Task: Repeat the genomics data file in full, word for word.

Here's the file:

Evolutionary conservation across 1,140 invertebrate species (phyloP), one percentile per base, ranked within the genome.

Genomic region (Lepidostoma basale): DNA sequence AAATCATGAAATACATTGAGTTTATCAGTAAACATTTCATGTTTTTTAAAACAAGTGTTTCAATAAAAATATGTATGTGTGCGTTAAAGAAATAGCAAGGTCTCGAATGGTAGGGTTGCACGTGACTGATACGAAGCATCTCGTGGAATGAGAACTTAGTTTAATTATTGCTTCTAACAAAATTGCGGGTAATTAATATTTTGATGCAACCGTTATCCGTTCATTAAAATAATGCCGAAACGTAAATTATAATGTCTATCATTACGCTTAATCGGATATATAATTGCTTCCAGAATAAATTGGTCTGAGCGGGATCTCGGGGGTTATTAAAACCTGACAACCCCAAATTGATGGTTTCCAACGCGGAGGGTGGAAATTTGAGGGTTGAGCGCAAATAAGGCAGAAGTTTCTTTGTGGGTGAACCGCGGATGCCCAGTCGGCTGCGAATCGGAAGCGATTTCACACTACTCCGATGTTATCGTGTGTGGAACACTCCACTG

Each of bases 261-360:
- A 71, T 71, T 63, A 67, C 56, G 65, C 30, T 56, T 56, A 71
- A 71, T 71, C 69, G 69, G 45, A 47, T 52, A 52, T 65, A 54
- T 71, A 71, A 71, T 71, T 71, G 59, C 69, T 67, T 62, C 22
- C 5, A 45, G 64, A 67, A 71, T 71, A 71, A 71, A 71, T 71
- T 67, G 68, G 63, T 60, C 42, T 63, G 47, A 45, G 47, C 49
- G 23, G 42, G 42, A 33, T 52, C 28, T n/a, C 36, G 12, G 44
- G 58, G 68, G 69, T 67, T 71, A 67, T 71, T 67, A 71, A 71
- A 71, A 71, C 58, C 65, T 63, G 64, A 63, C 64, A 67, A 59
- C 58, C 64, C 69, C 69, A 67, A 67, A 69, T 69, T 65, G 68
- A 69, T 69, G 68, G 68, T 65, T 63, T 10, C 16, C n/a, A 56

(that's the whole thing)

Evolutionary conservation across 1,140 invertebrate species (phyloP), one percentile per base, ranked within the genome.

Genomic region (Lepidostoma basale): DNA sequence AAATCATGAAATACATTGAGTTTATCAGTAAACATTTCATGTTTTTTAAAACAAGTGTTTCAATAAAAATATGTATGTGTGCGTTAAAGAAATAGCAAGGTCTCGAATGGTAGGGTTGCACGTGACTGATACGAAGCATCTCGTGGAATGAGAACTTAGTTTAATTATTGCTTCTAACAAAATTGCGGGTAATTAATATTTTGATGCAACCGTTATCCGTTCATTAAAATAATGCCGAAACGTAAATTATAATGTCTATCATTACGCTTAATCGGATATATAATTGCTTCCAGAATAAATTGGTCTGAGCGGGATCTCGGGGGTTATTAAAACCTGACAACCCCAAATTGATGGTTTCCAACGCGGAGGGTGGAAATTTGAGGGTTGAGCGCAAATAAGGCAGAAGTTTCTTTGTGGGTGAACCGCGGATGCCCAGTCGGCTGCGAATCGGAAGCGATTTCACACTACTCCGATGTTATCGTGTGTGGAACACTCCACTG

Each of bases 261-360:
- A 71, T 71, T 63, A 67, C 56, G 65, C 30, T 56, T 56, A 71
- A 71, T 71, C 69, G 69, G 45, A 47, T 52, A 52, T 65, A 54
- T 71, A 71, A 71, T 71, T 71, G 59, C 69, T 67, T 62, C 22
- C 5, A 45, G 64, A 67, A 71, T 71, A 71, A 71, A 71, T 71
- T 67, G 68, G 63, T 60, C 42, T 63, G 47, A 45, G 47, C 49
- G 23, G 42, G 42, A 33, T 52, C 28, T n/a, C 36, G 12, G 44
- G 58, G 68, G 69, T 67, T 71, A 67, T 71, T 67, A 71, A 71
- A 71, A 71, C 58, C 65, T 63, G 64, A 63, C 64, A 67, A 59
- C 58, C 64, C 69, C 69, A 67, A 67, A 69, T 69, T 65, G 68
- A 69, T 69, G 68, G 68, T 65, T 63, T 10, C 16, C n/a, A 56